EXECUTION OF FEDERAL ARREST WARRANT
Luis S. Fraticelli, Special Agent in Charge, San Juan Division of the Federal Bureau of Investigation (FBI), is providing the following information regarding the attempted capture of Filiberto Ojeda-Rios (Ojeda-Rios):
On August 30, 1985, a federal grand jury indicted Ojeda-Rios, the proclaimed leader of the "Ejercito Popular Boricua-Macheteros." Ojeda-Rios and several other members of "Los Macheteros" were indicted for robbery and transportation of stolen money stemming from the September 12, 1983 robbery of approximately $7 million from Wells Fargo Armored Services Corporation, in West Hartford, Connecticut.
While free on bond awaiting trial on these original charges, Ojeda-Rios fled and became a fugitive from justice. In his absence, Ojeda-Rios was convicted and sentenced to 55 years in prison.
On September 25, 1990, an arrest warrant was issued by the United States District Court of Connecticut charging Ojeda-Rios with having violated Title 18, United States Code (USC), Section 3148 (Bond Default).
On September 20, 2005, the FBI developed information regarding the whereabouts of Ojeda-Rios. On that same day, the FBI began conducting surveillance and a tactical operation in the Hormigueros area of Puerto Rico in an effort to confirm the exact whereabouts of Ojeda-Rios. Subsequently, it was determined that Ojeda-Rios was present at a Hormigueros residence/farm house.
On September 23, 2005, FBI agents were conducting surveillance of the Hormigueros farm house when it was determined that their presence had been detected. Because the operation potentially had been compromised, the FBI agents decided to go ahead and execute the warrant for the arrest of Ojeda-Rios. As the FBI agents approached the front of the farm house at approximately 4:28 p.m., Ojeda-Rios opened the front door to the residence and opened fire on the FBI agents. As a result, one FBI agent was shot and severely wounded. Two other FBI agents were shot, although they were not wounded because of their protective equipment.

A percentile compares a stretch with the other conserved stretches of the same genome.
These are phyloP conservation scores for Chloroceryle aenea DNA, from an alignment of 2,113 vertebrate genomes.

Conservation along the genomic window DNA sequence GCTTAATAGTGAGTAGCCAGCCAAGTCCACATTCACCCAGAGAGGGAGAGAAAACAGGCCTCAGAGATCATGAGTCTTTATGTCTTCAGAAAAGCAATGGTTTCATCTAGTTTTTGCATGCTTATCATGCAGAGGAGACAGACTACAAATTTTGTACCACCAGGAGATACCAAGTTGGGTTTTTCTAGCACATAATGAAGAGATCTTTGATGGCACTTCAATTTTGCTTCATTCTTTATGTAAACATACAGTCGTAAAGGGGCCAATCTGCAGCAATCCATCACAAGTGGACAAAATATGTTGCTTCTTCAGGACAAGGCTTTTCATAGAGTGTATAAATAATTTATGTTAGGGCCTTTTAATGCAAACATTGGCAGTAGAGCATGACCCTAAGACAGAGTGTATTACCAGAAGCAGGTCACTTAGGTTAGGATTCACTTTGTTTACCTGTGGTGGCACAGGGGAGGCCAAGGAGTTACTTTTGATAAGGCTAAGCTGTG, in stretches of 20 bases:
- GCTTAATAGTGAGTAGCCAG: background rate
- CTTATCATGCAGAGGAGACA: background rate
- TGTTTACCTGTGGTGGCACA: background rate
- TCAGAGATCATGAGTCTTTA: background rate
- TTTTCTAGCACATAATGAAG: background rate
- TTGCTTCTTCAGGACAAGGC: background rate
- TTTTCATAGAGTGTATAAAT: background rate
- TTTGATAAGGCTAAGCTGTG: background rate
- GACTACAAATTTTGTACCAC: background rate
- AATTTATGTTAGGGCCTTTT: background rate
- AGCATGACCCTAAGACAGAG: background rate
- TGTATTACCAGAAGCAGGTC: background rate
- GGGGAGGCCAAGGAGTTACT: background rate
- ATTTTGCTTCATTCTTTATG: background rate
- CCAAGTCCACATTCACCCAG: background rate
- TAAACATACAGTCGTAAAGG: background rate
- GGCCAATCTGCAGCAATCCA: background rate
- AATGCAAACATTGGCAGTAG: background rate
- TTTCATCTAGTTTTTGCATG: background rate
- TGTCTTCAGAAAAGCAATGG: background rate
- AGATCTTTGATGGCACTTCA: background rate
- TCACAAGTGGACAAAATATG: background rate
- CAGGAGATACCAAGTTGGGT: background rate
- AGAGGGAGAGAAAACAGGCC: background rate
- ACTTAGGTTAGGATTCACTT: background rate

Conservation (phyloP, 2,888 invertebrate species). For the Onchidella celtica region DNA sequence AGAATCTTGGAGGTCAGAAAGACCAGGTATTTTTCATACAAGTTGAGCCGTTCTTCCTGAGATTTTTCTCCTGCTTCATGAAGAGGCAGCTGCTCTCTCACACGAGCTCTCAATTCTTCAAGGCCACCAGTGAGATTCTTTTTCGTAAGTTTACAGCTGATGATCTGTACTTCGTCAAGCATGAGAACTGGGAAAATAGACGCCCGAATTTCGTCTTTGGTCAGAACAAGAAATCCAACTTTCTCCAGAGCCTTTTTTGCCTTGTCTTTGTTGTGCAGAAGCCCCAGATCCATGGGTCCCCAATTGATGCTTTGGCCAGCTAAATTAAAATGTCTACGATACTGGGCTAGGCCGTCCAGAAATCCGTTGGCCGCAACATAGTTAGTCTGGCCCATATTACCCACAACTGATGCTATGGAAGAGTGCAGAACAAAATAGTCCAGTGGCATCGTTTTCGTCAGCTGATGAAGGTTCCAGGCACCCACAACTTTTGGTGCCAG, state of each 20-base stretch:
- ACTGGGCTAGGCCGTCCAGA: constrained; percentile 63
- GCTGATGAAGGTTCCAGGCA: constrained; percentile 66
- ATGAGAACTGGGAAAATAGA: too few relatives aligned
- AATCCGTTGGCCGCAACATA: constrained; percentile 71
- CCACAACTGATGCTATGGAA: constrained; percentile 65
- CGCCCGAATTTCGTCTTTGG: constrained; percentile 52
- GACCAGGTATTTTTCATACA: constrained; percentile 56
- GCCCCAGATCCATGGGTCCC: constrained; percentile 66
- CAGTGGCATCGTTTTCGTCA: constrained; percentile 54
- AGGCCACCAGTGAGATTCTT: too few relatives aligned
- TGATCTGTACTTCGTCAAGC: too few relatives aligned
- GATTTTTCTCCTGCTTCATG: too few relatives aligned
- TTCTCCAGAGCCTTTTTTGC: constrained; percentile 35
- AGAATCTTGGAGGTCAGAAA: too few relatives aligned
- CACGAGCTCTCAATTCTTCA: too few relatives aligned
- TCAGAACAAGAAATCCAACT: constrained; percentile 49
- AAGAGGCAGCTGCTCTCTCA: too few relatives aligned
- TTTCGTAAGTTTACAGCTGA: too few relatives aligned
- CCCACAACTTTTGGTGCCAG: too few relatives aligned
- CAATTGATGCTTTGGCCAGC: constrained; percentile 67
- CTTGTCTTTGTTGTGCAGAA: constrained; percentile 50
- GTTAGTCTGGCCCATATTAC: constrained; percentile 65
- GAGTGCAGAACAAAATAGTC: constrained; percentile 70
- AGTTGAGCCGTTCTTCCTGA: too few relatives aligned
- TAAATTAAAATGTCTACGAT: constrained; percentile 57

In response to the gunfire from Ojeda-Rios, the FBI returned fire and established a defensive perimeter in order to contain the environment.
At three separate points in time, gunfire was fired at the FBI agents from the direction of the residence. Because of the ongoing gunfire, FBI decided not to enter the residence. The FBI also was aware that Ojeda-Rios and Los Macheteros both have a history of possessing explosives. For safety reasons, the FBI then requested additional agents, police dogs, and specialized equipment, as well as an FBI tactical team based in the United States.
At one point in the encounter, Ojeda-Rios' wife, Elma Beatriz Rosado Barbosa, safely exited the residence. She was not injured by gunfire at any point in time. Although she was initially detained, she has been released from federal custody.
On September 24, 2005, an FBI tactical team from the United States entered the residence and discovered that Ojeda-Rios was deceased. So far, one weapon has been discovered inside of the residence. The investigation is on-going.